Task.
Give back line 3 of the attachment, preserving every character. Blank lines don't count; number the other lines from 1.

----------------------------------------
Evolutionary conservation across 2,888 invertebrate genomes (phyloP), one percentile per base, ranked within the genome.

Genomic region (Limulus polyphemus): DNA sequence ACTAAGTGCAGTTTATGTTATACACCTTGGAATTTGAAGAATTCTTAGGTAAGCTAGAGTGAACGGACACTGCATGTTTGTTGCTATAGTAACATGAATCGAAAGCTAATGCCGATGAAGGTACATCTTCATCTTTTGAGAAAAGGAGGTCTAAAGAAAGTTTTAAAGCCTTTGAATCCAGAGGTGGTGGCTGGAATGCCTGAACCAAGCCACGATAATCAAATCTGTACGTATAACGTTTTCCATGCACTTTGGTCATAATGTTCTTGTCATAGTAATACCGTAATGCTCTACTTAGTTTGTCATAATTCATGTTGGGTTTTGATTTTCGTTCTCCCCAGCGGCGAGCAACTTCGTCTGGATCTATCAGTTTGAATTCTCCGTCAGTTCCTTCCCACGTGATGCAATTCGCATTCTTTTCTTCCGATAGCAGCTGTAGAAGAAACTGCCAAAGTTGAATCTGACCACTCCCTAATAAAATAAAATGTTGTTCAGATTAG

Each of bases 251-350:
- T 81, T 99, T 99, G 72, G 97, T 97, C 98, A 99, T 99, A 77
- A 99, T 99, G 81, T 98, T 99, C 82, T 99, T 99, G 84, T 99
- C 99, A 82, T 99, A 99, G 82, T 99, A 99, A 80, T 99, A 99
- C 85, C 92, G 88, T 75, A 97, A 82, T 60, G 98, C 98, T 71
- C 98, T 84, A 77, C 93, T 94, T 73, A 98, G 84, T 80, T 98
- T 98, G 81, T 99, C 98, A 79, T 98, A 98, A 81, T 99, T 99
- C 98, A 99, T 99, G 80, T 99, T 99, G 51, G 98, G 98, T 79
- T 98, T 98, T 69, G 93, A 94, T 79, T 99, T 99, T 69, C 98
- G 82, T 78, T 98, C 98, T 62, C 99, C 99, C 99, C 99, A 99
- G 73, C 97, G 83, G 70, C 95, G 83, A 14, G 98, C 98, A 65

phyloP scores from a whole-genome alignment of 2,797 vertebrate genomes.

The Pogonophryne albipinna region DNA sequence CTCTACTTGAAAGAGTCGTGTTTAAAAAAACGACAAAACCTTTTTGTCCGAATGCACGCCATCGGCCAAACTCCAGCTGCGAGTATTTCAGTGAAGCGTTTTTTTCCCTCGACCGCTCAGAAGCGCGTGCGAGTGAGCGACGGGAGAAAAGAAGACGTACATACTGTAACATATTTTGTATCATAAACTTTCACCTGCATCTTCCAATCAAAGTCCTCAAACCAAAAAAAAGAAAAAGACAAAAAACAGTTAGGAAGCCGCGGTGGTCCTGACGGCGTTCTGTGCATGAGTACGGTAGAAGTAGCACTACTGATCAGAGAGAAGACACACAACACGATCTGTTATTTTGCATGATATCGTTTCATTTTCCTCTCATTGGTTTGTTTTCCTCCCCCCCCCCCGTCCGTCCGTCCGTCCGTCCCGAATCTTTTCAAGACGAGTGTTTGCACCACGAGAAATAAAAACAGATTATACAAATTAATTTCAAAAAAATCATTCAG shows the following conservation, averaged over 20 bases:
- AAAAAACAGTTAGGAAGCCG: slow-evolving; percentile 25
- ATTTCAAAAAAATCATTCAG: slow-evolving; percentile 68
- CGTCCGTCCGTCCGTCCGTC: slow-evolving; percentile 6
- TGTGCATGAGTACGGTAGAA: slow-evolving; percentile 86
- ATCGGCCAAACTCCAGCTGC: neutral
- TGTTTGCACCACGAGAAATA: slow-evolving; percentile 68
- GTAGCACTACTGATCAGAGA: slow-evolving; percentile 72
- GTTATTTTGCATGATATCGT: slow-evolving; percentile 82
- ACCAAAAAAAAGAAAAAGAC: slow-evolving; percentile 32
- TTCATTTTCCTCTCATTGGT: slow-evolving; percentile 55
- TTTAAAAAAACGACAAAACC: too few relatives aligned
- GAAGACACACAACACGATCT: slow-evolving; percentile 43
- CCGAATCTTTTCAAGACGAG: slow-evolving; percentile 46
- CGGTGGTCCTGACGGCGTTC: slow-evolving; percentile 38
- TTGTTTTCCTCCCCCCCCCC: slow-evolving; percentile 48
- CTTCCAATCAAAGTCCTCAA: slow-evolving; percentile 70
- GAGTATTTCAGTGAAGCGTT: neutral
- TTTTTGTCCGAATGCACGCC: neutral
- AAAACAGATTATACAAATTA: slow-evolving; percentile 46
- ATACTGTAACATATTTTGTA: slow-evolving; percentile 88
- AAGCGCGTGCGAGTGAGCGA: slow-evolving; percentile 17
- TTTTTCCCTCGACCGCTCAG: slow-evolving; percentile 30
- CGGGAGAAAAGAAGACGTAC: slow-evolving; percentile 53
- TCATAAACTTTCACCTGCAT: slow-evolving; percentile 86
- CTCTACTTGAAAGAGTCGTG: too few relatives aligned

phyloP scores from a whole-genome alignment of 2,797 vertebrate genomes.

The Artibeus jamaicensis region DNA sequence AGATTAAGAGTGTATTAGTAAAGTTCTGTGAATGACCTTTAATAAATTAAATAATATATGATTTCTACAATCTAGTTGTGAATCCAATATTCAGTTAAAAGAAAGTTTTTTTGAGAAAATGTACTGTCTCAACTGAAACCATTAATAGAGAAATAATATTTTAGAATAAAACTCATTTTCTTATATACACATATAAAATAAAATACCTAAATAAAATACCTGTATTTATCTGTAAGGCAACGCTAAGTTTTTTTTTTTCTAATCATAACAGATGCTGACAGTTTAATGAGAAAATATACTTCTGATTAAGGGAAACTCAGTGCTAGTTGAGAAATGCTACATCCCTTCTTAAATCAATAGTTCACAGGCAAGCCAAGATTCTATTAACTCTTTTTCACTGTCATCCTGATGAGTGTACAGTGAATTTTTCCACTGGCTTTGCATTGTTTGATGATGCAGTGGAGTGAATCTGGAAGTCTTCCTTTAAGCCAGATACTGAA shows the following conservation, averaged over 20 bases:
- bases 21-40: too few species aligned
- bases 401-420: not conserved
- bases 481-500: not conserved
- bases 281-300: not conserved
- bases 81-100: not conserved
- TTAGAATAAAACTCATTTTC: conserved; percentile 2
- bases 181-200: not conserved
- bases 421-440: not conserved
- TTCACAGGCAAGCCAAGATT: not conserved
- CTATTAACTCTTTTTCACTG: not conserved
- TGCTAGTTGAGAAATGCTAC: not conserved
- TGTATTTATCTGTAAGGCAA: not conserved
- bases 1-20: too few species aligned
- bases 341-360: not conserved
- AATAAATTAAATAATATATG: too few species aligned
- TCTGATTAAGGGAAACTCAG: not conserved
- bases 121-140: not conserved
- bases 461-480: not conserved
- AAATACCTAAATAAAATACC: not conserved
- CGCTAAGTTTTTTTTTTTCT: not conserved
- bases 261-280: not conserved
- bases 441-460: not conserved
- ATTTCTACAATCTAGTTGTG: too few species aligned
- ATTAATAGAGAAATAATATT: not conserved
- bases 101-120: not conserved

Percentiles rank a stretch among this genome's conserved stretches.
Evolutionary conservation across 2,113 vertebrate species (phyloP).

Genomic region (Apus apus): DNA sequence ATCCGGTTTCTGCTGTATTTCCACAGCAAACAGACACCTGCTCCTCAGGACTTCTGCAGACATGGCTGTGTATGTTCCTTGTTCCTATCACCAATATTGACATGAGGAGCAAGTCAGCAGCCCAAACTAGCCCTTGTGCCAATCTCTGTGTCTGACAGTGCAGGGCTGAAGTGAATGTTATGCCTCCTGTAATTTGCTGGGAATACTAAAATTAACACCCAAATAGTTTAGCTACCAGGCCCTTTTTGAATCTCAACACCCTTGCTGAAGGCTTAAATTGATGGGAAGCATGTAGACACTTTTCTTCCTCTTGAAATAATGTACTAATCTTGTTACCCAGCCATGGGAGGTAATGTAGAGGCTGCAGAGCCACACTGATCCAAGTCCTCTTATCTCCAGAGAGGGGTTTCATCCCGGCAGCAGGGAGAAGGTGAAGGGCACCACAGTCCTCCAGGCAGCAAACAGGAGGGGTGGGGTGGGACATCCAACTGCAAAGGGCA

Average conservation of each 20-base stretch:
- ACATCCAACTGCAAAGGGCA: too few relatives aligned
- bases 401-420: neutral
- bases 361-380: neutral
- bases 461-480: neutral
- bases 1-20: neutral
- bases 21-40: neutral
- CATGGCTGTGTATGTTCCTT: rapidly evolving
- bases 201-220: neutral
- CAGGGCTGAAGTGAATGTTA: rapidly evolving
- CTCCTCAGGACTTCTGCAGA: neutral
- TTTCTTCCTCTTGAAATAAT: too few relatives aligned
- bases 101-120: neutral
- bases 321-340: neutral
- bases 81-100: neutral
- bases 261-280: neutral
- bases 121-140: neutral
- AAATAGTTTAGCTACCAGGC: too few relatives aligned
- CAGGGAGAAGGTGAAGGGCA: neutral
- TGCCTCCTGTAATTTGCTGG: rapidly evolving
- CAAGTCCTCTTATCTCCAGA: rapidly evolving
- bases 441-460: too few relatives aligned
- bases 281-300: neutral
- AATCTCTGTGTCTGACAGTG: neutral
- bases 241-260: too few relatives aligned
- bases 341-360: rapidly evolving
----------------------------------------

Each of bases 251-350: